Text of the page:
Highlights from Past Two Weeks
The students enjoyed a lovely Champagnat Buddy Day today, where they had the opportunity to celebrate a mass in the morning around the founder of the Marist Brother, St Marcellin Champagnat.
The students then engaged in Buddy activities across the morning, before enjoying a sausage sizzle lunch and some exciting afternoon activities.
Thank you to parents for their flexibility in the amended drop-off and pick-up procedures for the day.
St John Henry Newman Learning Hub – Official Opening and Blessing
Last week saw the blessing and official opening of the St John Henry Newman Learning Hub. There were 20 Marian students who were invited to participate in the Liturgical Celebration, led by Archbishop Timothy Costello.
These students were excellent representatives of our Marian Campus, and certainly enjoyed the attention of the older students. A special thank you is extended to Ella Jones, for her beautiful reading and Sicily Moschopolous and Jack Truscott for their involvement in the entry procession.
Year 2 Blue Assembly
There are certainly some budding Scientists in 2 Blue! Last Friday’s assembly was showstopping, with multiple science experiments performed, including a bubbling volcano, slime and a lava lamp. It was wonderful to hear about the student’s depth of learning and understanding from the Science unit they have been undertaking in class.
Thank you to Mrs Young and 2 Blue for the educational and entertaining assembly.
Important Information For The Next Two Weeks
As the time for school reports approaches, I think it is important to consider what success looks like? In an age where everything is measured and summarised, we can often fall into the trap of measuring our success and our worth (or that of our students) based on a number or a grade.
However, it is important to remember that success looks different for everyone. Our College’s Vision for Learning “Shine through Discovery” strives to encompass this mentality. Each child is unique, and with that brings different strengths and gifts. A “D” grade in English might be a huge success for a student who has been working super hard behind the scenes to learn how to decode and read books, while a student who achieves a fantastic comment about their caring attitude and respectful nature, is also another celebration of success.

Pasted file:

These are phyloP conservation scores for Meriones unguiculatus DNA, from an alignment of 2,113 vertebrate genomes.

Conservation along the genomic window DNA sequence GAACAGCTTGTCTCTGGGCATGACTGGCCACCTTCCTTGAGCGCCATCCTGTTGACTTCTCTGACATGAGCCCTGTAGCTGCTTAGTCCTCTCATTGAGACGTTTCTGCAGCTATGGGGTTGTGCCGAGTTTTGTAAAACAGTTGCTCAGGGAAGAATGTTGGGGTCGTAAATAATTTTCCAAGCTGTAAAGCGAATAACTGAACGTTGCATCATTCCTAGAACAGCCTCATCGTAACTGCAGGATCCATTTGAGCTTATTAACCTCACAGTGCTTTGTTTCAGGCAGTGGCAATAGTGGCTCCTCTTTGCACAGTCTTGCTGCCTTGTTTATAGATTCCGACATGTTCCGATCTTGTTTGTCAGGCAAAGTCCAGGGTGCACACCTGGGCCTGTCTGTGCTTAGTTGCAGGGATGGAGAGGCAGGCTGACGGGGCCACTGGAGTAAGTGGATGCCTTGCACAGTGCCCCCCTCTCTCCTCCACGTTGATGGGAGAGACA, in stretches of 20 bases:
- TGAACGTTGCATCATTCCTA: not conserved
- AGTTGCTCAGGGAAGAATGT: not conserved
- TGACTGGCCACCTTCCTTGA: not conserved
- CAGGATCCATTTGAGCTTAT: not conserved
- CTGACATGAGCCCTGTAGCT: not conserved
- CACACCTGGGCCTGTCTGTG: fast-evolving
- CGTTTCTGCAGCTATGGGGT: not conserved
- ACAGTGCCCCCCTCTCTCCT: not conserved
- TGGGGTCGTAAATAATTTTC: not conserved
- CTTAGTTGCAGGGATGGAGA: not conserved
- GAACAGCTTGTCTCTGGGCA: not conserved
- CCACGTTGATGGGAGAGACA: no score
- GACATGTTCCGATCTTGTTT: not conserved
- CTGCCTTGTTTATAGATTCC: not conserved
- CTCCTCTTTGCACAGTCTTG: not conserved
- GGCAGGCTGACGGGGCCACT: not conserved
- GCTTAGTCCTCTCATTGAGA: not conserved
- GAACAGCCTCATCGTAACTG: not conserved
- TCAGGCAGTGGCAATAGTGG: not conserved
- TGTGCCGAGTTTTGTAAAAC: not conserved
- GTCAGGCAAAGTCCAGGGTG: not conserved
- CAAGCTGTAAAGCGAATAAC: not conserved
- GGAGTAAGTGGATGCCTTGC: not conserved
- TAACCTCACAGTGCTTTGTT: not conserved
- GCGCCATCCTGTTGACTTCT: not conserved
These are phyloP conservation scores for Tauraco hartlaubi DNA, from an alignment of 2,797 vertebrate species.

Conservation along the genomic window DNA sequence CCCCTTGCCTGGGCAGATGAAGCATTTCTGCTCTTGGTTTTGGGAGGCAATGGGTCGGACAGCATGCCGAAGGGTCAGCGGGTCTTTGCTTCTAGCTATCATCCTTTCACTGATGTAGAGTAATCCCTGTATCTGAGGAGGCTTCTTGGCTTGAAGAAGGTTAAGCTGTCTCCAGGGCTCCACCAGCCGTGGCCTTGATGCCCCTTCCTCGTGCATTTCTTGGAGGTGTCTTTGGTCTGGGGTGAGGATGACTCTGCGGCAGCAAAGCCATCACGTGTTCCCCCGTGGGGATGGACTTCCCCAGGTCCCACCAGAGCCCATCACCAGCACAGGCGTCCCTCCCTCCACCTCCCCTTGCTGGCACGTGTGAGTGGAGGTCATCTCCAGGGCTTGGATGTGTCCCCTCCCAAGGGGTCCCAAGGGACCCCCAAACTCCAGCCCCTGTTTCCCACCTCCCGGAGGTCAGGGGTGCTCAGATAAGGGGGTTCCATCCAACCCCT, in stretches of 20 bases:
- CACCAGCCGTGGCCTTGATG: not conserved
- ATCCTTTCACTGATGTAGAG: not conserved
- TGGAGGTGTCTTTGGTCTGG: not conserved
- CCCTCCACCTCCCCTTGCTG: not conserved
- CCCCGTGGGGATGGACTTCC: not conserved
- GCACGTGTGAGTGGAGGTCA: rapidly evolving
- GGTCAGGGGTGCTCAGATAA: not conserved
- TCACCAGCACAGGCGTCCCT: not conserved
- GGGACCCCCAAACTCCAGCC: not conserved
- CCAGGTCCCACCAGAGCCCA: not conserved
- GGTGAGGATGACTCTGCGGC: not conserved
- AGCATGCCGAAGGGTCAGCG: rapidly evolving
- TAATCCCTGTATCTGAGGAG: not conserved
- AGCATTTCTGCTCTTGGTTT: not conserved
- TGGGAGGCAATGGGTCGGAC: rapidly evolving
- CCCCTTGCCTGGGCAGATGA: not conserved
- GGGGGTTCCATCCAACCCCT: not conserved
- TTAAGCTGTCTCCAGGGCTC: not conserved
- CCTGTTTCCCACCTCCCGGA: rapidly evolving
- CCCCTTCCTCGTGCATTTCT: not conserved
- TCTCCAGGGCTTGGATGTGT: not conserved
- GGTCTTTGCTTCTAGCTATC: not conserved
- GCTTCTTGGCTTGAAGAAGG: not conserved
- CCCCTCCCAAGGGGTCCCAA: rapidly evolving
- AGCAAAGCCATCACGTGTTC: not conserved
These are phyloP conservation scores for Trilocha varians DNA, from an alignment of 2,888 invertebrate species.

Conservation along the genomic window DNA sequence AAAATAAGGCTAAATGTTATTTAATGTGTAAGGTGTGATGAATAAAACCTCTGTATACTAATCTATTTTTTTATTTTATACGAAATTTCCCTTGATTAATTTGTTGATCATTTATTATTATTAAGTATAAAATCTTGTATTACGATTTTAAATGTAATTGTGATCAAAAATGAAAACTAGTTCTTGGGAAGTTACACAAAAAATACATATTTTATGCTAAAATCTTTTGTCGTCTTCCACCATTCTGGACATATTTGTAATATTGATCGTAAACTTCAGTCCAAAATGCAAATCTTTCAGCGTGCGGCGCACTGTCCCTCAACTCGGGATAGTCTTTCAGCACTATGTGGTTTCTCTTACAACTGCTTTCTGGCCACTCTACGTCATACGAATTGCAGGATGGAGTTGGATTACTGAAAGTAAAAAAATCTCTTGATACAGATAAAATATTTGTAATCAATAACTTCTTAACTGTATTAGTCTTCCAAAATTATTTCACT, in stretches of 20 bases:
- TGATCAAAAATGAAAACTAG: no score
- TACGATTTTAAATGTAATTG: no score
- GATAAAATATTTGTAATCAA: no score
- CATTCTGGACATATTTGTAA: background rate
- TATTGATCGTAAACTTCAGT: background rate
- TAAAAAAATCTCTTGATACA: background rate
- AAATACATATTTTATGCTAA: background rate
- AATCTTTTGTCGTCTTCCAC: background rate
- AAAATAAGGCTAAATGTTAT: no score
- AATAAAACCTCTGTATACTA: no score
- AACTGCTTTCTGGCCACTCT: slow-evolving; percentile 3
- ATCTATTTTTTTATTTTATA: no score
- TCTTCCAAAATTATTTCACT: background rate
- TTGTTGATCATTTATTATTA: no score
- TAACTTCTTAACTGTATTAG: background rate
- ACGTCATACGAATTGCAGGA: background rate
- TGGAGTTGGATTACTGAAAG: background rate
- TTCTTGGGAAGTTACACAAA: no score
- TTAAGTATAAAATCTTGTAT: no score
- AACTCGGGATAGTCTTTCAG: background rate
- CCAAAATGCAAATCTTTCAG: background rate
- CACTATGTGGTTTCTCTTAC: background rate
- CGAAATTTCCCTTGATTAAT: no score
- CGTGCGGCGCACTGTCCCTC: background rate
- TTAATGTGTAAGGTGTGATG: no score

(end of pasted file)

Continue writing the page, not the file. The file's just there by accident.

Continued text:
Please remember as you receive your child’s report, that teachers are meeting each child where they are at and striving to maximise each child’s potential. They are each on their own journey and success looks different for every individual.
This fantastic infographic also provides some context to the SCSA reporting system and reminds us that a ‘C’ grade is exactly where we expect students to be performing for their year level.
Reports will be released via SEQTA at 4.00pm on Friday 2 July.
UWA Research Project
The University of Western Australia (UWA) has an exciting opportunity for Newman College to participate in research.
The overall aim of the research project is to examine first impressions towards children with and without autism to better understand the social experiences of children and help understand the stigma towards children on the autism spectrum. Experiencing social rejection at an early age can be very difficult for children, and research suggests that one factor that may impact children’s social lives are first impressions.
First impressions can influence how we respond to unfamiliar people, and so understanding the factors that impact how first impressions are formed can be very valuable information in developing programs that foster social inclusivity. This study also investigates how adults form impressions of children because adults who work with children, such as parents and teachers, can have great influence on children’s social decisions.
The project encourages children to learn about first impressions with the message of inclusivity and acceptance of other children’s differences.
At this stage, they are inviting parents and their children aged 6-11 years to participate in this study and would appreciate any help from Newman College families on this project. The results of this current study will be used to inform the design of a later study involving children who are on the autism spectrum.
If you and your child are interested in participating, please follow this link to provide your consent and answer some questions regarding your child’s development: http://uwa.qualtrics.com/jfe/form/SV_eJ83cMkCNuTJBZA
The link will also provide you with further information and guidance on how you and your child may participate in this exciting project.
Happy Families – Dr Justin Coulson
Imagine if you could hack your happiness neurotransmitters to make yourself and your family happier. You can! This week, boost your sense of reward (dopamine – the happy high chemical) with your children by:
- Playing together
- Experiencing (and celebrating) tiny wins
- Completing a task together (music always helps)
- Trying a new treat in the kitchen
Boost your sense of peace, harmony, and calm (serotonin) with your children by:
- Breathing deep
- Spending some time in nature
- Going for a walk
- Listening to a meditation playlist
- Reading a calm story before bed
Boost your sense of superhuman strength (endorphins) by:
- Running, jumping on the trampoline, or dancing to loud music
- Watching something funny together
- Creating a laughing club
- Doing pretty much anything energetic
And boost your sense of connection (oxytocin) by
- Touching or holding hands
- Saying nice things about each other
- Counting blessings together
The above is an extract from a recent Justin Coulson ‘Happy Families’ email. Newman families are eligible for Justin’s online subscription, which is fully-funded by the College.
I encourage you to utilise this great resource.
Families can sign up for a Happy Families subscription via the following clicking here.